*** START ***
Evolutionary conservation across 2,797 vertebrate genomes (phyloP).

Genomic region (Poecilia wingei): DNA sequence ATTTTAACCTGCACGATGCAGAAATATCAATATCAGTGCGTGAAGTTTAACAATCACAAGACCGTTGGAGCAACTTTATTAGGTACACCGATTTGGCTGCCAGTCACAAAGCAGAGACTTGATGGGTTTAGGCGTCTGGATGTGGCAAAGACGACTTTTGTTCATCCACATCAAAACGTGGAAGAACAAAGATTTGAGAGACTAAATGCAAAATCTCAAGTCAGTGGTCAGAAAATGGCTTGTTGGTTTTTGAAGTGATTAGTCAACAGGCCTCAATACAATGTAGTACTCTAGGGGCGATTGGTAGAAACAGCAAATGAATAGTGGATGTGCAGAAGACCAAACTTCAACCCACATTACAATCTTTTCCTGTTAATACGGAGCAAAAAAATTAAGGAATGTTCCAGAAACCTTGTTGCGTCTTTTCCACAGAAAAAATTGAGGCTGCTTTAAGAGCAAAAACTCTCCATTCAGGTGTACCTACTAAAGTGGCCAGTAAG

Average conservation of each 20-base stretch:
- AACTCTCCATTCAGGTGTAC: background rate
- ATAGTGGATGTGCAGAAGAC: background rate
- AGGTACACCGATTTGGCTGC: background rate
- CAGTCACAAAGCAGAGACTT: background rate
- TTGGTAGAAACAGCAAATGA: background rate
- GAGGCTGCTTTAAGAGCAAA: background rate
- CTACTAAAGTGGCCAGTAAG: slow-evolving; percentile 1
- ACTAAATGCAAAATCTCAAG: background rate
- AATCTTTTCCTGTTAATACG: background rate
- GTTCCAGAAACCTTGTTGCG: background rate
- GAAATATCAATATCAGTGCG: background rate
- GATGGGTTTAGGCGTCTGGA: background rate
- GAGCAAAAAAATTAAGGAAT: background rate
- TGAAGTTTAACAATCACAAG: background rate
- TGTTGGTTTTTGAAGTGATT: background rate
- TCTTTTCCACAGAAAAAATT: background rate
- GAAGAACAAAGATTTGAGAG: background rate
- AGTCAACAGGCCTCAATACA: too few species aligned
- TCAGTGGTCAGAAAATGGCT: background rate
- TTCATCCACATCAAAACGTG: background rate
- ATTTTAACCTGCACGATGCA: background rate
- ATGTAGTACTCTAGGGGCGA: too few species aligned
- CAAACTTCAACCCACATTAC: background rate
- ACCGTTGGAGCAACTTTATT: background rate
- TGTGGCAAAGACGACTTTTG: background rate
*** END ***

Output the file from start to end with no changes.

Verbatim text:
Evolutionary conservation across 2,797 vertebrate genomes (phyloP).

Genomic region (Poecilia wingei): DNA sequence ATTTTAACCTGCACGATGCAGAAATATCAATATCAGTGCGTGAAGTTTAACAATCACAAGACCGTTGGAGCAACTTTATTAGGTACACCGATTTGGCTGCCAGTCACAAAGCAGAGACTTGATGGGTTTAGGCGTCTGGATGTGGCAAAGACGACTTTTGTTCATCCACATCAAAACGTGGAAGAACAAAGATTTGAGAGACTAAATGCAAAATCTCAAGTCAGTGGTCAGAAAATGGCTTGTTGGTTTTTGAAGTGATTAGTCAACAGGCCTCAATACAATGTAGTACTCTAGGGGCGATTGGTAGAAACAGCAAATGAATAGTGGATGTGCAGAAGACCAAACTTCAACCCACATTACAATCTTTTCCTGTTAATACGGAGCAAAAAAATTAAGGAATGTTCCAGAAACCTTGTTGCGTCTTTTCCACAGAAAAAATTGAGGCTGCTTTAAGAGCAAAAACTCTCCATTCAGGTGTACCTACTAAAGTGGCCAGTAAG

Average conservation of each 20-base stretch:
- AACTCTCCATTCAGGTGTAC: background rate
- ATAGTGGATGTGCAGAAGAC: background rate
- AGGTACACCGATTTGGCTGC: background rate
- CAGTCACAAAGCAGAGACTT: background rate
- TTGGTAGAAACAGCAAATGA: background rate
- GAGGCTGCTTTAAGAGCAAA: background rate
- CTACTAAAGTGGCCAGTAAG: slow-evolving; percentile 1
- ACTAAATGCAAAATCTCAAG: background rate
- AATCTTTTCCTGTTAATACG: background rate
- GTTCCAGAAACCTTGTTGCG: background rate
- GAAATATCAATATCAGTGCG: background rate
- GATGGGTTTAGGCGTCTGGA: background rate
- GAGCAAAAAAATTAAGGAAT: background rate
- TGAAGTTTAACAATCACAAG: background rate
- TGTTGGTTTTTGAAGTGATT: background rate
- TCTTTTCCACAGAAAAAATT: background rate
- GAAGAACAAAGATTTGAGAG: background rate
- AGTCAACAGGCCTCAATACA: too few species aligned
- TCAGTGGTCAGAAAATGGCT: background rate
- TTCATCCACATCAAAACGTG: background rate
- ATTTTAACCTGCACGATGCA: background rate
- ATGTAGTACTCTAGGGGCGA: too few species aligned
- CAAACTTCAACCCACATTAC: background rate
- ACCGTTGGAGCAACTTTATT: background rate
- TGTGGCAAAGACGACTTTTG: background rate